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United States Department of Agriculture

Agricultural Research Service


item Zibilske, Larry
item Bradford, Joe

Submitted to: Soil Science Society of America Journal
Publication Type: Peer Reviewed Journal
Publication Acceptance Date: 12/8/2006
Publication Date: 4/5/2007
Citation: Zibilske, L.M., Bradford, J.M. 2007. Soil aggregation, aggregate carbon and nitrogen, and moisture retention induced by conservation tillage. Soil Science Society of American Journal. 71:793-802.

Interpretive Summary: Problems are caused by too little organic matter in agricultural soils. These are worse in the subtropics, where better management methods are needed, but have not been developed. Reducing soil tillage may help stop organic matter losses. We studied the effects of 13 years of not plowing the soil on the soil properties important in stopping erosion and improving soil fertility. These properties are aggregate formation, water holding capacity, and aggregate organic matter content. We grew cotton or corn on field plots, but it made little difference in this hot climate. We found that soil aggregates were more numerous on the surface when the soil was not plowed, but beneath the surface, not plowing made little difference in formation of soil aggregates. Water holding capacity was greater when the soil was not plowed and this let to higher amounts of organic matter build-up in the soil. Most of this fertility benefit, however, was restricted to the surface soil, presumably because the hot climate encourages organic matter breakdown at faster rates, compared to other climates, so build-up or organic matter is slower. Our results showed, however, that improvements to soil quality can still be achieved in a subtropical climate when better soil management practices are employed. More work needs to be done to determine how to increase the rate of improvement so farmers can see the economic benefits sooner.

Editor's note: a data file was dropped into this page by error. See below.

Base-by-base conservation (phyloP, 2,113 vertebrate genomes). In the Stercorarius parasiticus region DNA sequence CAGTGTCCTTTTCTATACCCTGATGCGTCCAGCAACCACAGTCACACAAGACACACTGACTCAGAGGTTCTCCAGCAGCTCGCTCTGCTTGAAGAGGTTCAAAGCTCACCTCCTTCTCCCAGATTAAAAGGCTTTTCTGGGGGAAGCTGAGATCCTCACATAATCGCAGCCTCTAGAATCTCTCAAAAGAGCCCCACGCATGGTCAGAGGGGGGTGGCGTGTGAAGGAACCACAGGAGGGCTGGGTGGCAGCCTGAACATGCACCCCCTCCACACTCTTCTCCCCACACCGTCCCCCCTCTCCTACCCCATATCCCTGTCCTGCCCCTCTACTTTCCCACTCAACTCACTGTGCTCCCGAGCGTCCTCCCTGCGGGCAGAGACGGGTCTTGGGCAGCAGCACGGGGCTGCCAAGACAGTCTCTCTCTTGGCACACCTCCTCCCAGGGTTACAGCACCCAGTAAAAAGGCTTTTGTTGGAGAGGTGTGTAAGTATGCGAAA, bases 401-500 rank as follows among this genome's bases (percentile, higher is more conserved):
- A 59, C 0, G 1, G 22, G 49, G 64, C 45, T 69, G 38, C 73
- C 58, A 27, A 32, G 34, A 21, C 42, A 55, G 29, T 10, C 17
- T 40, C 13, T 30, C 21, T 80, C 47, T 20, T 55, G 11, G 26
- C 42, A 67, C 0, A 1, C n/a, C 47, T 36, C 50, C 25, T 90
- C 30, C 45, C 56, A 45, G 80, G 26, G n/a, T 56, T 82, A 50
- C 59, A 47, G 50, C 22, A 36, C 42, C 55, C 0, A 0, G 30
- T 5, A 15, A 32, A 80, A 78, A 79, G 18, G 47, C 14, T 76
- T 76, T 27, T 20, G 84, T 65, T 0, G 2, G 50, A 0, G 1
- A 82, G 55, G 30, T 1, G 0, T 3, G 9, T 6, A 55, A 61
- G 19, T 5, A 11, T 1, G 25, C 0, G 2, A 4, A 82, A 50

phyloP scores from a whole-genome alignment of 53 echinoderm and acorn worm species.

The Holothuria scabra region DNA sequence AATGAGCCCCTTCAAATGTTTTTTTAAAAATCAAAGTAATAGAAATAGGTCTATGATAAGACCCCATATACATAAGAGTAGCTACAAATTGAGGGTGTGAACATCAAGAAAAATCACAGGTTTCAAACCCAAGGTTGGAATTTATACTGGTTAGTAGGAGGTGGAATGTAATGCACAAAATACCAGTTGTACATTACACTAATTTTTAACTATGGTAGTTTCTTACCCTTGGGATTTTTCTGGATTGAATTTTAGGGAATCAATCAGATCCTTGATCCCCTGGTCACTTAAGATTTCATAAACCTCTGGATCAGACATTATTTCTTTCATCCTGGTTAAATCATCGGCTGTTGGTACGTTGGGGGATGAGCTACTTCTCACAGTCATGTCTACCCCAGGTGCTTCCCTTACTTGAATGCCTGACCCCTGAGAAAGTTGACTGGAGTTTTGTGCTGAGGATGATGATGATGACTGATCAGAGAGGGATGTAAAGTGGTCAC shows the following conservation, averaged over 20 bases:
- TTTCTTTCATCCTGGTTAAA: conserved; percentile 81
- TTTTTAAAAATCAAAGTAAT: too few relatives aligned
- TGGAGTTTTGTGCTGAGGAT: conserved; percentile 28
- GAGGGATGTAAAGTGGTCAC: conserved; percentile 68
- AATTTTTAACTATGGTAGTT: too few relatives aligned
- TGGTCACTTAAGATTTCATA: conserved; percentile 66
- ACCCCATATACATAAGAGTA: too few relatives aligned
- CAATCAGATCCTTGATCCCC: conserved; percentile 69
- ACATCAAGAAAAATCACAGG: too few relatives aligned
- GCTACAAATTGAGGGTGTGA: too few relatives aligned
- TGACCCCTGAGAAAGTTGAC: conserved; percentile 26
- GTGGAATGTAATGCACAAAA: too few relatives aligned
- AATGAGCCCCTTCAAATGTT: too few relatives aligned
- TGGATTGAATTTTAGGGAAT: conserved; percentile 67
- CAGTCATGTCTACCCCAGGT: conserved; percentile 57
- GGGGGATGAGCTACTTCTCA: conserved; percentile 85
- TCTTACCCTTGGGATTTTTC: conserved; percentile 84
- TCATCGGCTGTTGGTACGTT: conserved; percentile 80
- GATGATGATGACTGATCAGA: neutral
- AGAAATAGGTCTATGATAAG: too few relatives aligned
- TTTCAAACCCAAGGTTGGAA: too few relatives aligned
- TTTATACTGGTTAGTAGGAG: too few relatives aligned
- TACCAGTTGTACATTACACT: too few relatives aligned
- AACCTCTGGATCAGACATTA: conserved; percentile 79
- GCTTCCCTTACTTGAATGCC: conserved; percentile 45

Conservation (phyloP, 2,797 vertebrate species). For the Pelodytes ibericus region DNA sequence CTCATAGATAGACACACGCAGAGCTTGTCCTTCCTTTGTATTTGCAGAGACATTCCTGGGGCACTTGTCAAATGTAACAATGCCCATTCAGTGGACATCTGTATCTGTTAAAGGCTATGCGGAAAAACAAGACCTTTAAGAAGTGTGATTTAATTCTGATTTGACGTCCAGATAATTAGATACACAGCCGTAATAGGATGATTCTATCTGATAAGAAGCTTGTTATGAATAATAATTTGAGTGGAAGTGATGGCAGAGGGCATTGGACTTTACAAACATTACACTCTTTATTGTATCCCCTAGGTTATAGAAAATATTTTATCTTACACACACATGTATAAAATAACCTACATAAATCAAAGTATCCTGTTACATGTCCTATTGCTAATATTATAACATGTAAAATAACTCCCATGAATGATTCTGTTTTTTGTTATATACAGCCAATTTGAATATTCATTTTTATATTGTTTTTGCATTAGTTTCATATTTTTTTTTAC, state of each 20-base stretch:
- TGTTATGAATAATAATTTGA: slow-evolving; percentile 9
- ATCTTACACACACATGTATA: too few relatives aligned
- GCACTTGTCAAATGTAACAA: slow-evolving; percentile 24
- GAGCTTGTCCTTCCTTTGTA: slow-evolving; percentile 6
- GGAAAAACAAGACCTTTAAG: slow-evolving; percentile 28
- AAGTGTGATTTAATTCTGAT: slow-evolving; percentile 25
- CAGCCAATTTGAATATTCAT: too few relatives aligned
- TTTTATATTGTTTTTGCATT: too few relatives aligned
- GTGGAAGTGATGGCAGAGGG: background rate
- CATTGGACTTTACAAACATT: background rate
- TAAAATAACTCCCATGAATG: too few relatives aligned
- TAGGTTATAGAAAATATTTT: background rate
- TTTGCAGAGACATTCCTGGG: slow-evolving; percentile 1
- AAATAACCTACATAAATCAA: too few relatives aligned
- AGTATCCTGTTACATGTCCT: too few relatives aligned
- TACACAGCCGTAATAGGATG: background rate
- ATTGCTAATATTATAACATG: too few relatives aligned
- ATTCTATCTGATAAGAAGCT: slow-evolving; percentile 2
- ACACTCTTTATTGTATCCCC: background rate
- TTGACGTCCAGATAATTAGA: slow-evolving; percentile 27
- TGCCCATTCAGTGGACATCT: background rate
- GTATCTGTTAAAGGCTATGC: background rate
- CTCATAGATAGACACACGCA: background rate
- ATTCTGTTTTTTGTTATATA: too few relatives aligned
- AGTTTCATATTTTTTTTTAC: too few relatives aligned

Technical Abstract: Problems generated by deficient soil organic matter (SOM) levels are often acute in the tropics and subtropics, where better soil and residue management methods are needed, but have not been much studied. Conservation tillage may ameliorate SOM losses. We studied the effects of 13 y of plow tillage (CT), no-tillage (NT), and ridge-tillage (RT) on soil aggregation, moisture holding capacity, and aggregate C and N at two depths. Two cropping systems were tested, cotton (Gossypium hirsutum L.) alone and cotton followed by corn (Zea mays L.). The experiment was conducted on an Hidalgo sandy clay loam (fine-loamy, mixed, hyperthermic Typic Calciustoll). Few cropping systems differences were found. Aggregation was significantly higher at 0-5 cm depth with NT and RT in the >4750 and 500-212 'm size classes, but CT or RT dominated the other size classes. At 10-15cm, CT dominated all but the >4750 'm class. Water holding capacity from -10 to -100 kPa was significantly greater with NT and RT by more than 12% over CT management. Aggregate C and N content in NT and RT were higher than CT at 0-5 cm depth, but at 10-15 cm, CT and RT were higher. Mass weighted data revealed a more biphasic retention of C and N; more C and N in the >4750 'm and 500-212 'm classes. Results demonstrate the positive effects on C and N retention and water holding capacities achieved in a subtropical climate with the adoption of conservation tillage.

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